Over the years I have used some productivity programs designed to increase my ability to interact with files digitally. From the Epson professional series scanner for the family history project to document scanners, I have considered many. For a long time I used Evernote, but between the cost and frankly the lack of quality in what I was scanning, plus the incredible frustration of getting things out of Evernote made me walk away from that platform.
That said, which of course I just did, I get asked all the time what the best OCR (Optical Character Recognition) package you’ve found is. First off I do most of my work digitally now, but there are still instances where I need to convert things. I have a book scanner (CZUR) that works well scanning in pages of books. If I need to do that, but when it comes to conversion, I usually consider one option.
I was, for a long time an Omnipage user. In fact, I started using Omnipage many years ago when I was a Macintosh user. It was the most accurate OCR platform back then by a significant factor. So for many years I dutifully upgraded and kept my copy current. About eight years ago I was introduced to another company and another product ABBYY, and the FineReader product. My last update of Omnipage was four years ago. I haven’t looked back, updated or even used the product since then. Why? Because FineReader is barred none the best OCR package, I’ve found. It also has its mobile application for your phone. So the answer today to the question what and how do I convert paper into digital is FineReader from ABBYY!
In the best sense of customer service, I should tell you that I have moved away from the FineReader for home use. I use the professional product. The reason for the professional over the less costly home version for me is the ability to script folders. I get locked PDF files all the time that didn’t require locking. There is a need for locking files and protecting information. But when you send a locked PDF file to someone on your team, by all means, understand that what happens next is your fault. If you get secured PDF that should be locked, and you open that file, then what happens next is your fault.
FineReader is a great program, and the new version (14) has a spotless new interface. Overall it is my only OCR package now. It does a great job with converting and saving to the PDF Format. It also does an excellent job of converting JPEG images of text, into editable text. That helps when I am turning whiteboards or other written information into a digital file.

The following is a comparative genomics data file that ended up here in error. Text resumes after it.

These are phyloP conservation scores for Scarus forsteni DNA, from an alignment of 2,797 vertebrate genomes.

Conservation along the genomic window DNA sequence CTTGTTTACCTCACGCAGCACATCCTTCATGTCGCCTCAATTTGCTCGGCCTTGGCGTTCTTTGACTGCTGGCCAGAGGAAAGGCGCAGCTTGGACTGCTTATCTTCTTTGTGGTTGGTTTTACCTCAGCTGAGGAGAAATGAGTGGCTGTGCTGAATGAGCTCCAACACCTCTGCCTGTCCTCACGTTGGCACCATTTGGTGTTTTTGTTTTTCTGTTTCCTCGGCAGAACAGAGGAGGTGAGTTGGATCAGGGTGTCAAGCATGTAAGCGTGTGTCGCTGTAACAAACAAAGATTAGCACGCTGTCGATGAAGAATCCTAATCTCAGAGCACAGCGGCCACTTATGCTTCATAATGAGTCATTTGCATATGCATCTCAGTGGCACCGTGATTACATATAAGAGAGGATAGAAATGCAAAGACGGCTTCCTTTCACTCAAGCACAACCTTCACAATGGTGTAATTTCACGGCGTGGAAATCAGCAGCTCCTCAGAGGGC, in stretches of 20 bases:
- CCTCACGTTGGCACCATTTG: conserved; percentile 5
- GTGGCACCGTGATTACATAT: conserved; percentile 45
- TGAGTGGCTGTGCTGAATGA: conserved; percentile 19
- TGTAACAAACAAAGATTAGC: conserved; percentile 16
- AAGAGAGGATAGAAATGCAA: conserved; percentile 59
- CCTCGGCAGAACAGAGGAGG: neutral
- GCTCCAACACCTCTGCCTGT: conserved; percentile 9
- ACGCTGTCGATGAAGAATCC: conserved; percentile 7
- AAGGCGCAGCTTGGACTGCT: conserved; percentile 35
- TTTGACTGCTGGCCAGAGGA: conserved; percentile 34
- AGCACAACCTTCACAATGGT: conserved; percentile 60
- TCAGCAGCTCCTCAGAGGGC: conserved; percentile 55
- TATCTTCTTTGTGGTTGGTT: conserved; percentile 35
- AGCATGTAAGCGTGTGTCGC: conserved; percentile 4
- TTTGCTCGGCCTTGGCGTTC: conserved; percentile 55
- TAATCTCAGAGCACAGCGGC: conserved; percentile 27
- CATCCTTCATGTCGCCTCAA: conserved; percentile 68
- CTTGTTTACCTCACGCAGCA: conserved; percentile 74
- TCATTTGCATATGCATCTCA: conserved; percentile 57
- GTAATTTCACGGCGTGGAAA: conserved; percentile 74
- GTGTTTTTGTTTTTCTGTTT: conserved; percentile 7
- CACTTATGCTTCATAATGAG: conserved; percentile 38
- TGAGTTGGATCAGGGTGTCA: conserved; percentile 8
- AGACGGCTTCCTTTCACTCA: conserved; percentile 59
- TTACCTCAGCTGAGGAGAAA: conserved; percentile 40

I have converted up to 100 pages in less than two hours, with roughly a 98% reliable conversion rate. There are a few things that still cause OCR packages trouble. The biggest is documents that have scribbles and notes handwritten on them. Which by the way is something I am guilty of scanning frequently? I do like to take notes on paper still. FineReader does a good job of converting those overall, but like anything that is more dependent on my handwriting than on the OCR engine.
One of the things I get all the time is questions. What is the best package for doing this? What is the best package for doing that? If you have those questions or just questions, send them to me. I will see if it is something I can answer. Sometimes, it may take some time. (What is the best drone. Well that depends wholly on where you are using that drone and many other questions).
My rules for recommendations of products is that it has to be something I use personally. It is the same rule I have for crowdfunding product reviews. If I am not a backer, I do not recommend the product on my blog, ever. That is my hard and fast rule for product reviews. I also don’t review products that people send me for free. I get those from time to time and I will not review something I didn’t buy. The reason for that is commitment. If I can’t be bothered to buy something and someone sends it to me then by default any review would be, well biased at best.
Best OCR package I’ve used: ABBYY FineReader.
Long time OCR person